Re-traumatizing the victims, are the performances in Netflix’s ‘Monster’ too good?

Image via Netflix

Warning: This article contains mentions of sexual assault and graphic violence. Please read with caution.

The resurgence of true crime media in the influential mainstream has seen the sub-genre skyrocket in popularity, especially with Netflix’s ongoing Conversations With a Killer saga created by Joe Berlinger, which currently consists of The Ted Bundy Tapes and The John Wayne Gacy Tapes. Anyone staying up-to-date on the latest Netflix trends will have caught a glimpse of — if not already binge-watched — the streaming giant’s overnight true crime sensation in Monster: The Jeffrey Dahmer Story.

Starring American Horror Story‘s Evan Peters in the titular role as the Milwaukee Cannibal, Monster chronicles the crimes of Jeffrey Dahmer, one of history’s most formidable serial killers. For the uninitiated, Dahmer was active between 1978 and 1991, during which time he was responsible for the murder and dismemberment of 17 young boys — most of whom were Black and brown — ranging from 14 to 32 years old. Due to the horrific nature of his crimes, Dahmer has become one of the most notorious murderers in all American culture. He was convicted of first-degree murder on 15 counts, therefore given 15 life sentences — one life sentence for each victim.

The title image for Netflix's Monster: The Jeffrey Dahmer Story
via Netflix

There’s no denying that Evan Peter’s portrayal of Dahmer is downright terrifying. The 35-year old Primetime Emmy Award winner — whose filmography covers that of Kick-Ass, X-Men and The Lazarus Effect — has earned the admiration of Netflix subscribers everywhere for his unsettling performance as Dahmer. In fact, many viewers were calling for Peters to be nominated for another Emmy. However, even with Peters’ stand-out run as Dahmer, respectful binge-watchers encourage viewers to keep Dahmer’s victims — and their families — at the forefront of their minds.

On Sept. 21, the same day that Monster premiered on Netflix, a viral video surfaced that features a side-by-side comparison of DaShawn Barnes’ portrayal of Rita Isbel in Monster versus the real-life courtroom footage. In 1992, Rita Isbell was allowed to give an emotional statement to the jury that would pertain to the long-lasting impact that Dahmer’s crimes had on the family members of the victims. During her testimony, Rita suffers an emotional breakdown, wherein she name-calls and threatens Dahmer. Barnes’ reenactment of Rita’s rage and heartache is thoroughly believable and commendable, but a member of the Isbell family has described the footage as “retraumatizing over and over again.”

On Twitter, a user by the name of Eric attests to being Rita’s cousin and a member of the Isbell family. While referencing the viral video mentioned above, Eric writes, “I’m not telling anyone what to watch, I know true crime media is huge rn, but if you’re actually curious about the victims, my family (the Isbell’s) are pissed about this show. It’s retraumatizing over and over again, and for what? How many movies/shows/documentaries do we need?” Continuing the thread, Eric adds another tweet that reads, “Like recreating my cousin having an emotional breakdown in court in the face of the man who tortured and murdered her brother is WILD. WIIIIIILD.”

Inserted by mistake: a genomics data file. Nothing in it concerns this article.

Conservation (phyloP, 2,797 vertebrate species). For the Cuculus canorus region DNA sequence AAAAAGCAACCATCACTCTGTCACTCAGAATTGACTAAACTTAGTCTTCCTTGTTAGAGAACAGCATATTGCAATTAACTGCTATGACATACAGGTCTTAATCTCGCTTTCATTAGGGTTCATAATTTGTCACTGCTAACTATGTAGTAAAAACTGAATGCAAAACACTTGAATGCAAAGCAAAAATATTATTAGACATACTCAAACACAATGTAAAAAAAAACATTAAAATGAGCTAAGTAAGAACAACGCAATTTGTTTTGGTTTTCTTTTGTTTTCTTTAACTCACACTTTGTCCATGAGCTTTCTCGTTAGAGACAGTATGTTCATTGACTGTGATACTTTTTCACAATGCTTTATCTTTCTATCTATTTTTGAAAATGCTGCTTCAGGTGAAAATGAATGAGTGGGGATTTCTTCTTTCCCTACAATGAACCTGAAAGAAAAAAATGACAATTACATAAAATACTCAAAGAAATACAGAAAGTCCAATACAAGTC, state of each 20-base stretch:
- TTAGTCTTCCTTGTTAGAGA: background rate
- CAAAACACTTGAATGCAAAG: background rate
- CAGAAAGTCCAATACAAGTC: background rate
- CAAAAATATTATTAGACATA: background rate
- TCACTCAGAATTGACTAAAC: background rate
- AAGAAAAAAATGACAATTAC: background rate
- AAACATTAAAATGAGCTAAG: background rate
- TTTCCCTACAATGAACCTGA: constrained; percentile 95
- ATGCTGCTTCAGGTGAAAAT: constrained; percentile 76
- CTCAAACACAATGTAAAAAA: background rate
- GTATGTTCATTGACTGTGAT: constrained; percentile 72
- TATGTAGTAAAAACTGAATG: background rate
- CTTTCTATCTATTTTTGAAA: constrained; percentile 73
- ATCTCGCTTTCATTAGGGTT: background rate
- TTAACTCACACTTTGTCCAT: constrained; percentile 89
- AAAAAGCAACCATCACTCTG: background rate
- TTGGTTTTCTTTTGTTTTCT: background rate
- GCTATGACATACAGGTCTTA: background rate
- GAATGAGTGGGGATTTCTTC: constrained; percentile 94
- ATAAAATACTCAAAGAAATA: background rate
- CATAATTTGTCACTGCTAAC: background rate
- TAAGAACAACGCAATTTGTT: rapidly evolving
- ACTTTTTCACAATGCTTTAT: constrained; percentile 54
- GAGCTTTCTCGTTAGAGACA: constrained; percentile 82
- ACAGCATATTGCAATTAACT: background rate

Errol Lindsey was a Milwaukee resident that was murdered at the hands of Jeffrey Dahmer at age 19. Reports claimed that Lindsey had run an errand to get a key cut, but a fateful encounter with Dahmer meant that he wouldn’t be returning home that night. On April 7, 1991, Dahmer met Lindsey and invited him back to his apartment. Unlike most of Dahmer’s victims, who were homosexual, Lindsey had no interest in males. After agreeing to accompany Dahmer for some beers, Lindsey was drugged into unconsciousness by Dahmer, who proceeded to drill a hole in his skull and pour in hydrochloric acid, hoping to render him in a vegetative state. When questioned as to his motives, Dahmer mentioned that all he ever wanted was to control his victims, do as he pleased with them, and stop them from leaving. Therefore, he attempted to make “sex zombies” out of them.

Nevertheless, the drilling technique that Dahmer would later use on 14-year-old Konerak Sinthasomphone, inevitably failed and Lindsey regained consciousness. After a botched second attempt at pouring hydrochloric acid into Lindsey’s brain, Dahmer grew frustrated and strangled him to death. It was Lindsey’s sister, Rita, who spoke on his behalf in court and had to be restrained after threatening to kill Dahmer. Like many other families whose unpleasant memories will resurface from an exposure to Netflix’s Monster, the Isbells are shaken to their core. Despite DaShawn Barnes’ portrayal being accurate and respectful, the context in which she reenacts Rita’s wrath is simply too much to bare for some, much like the gruesome details of Dahmer’s crimes.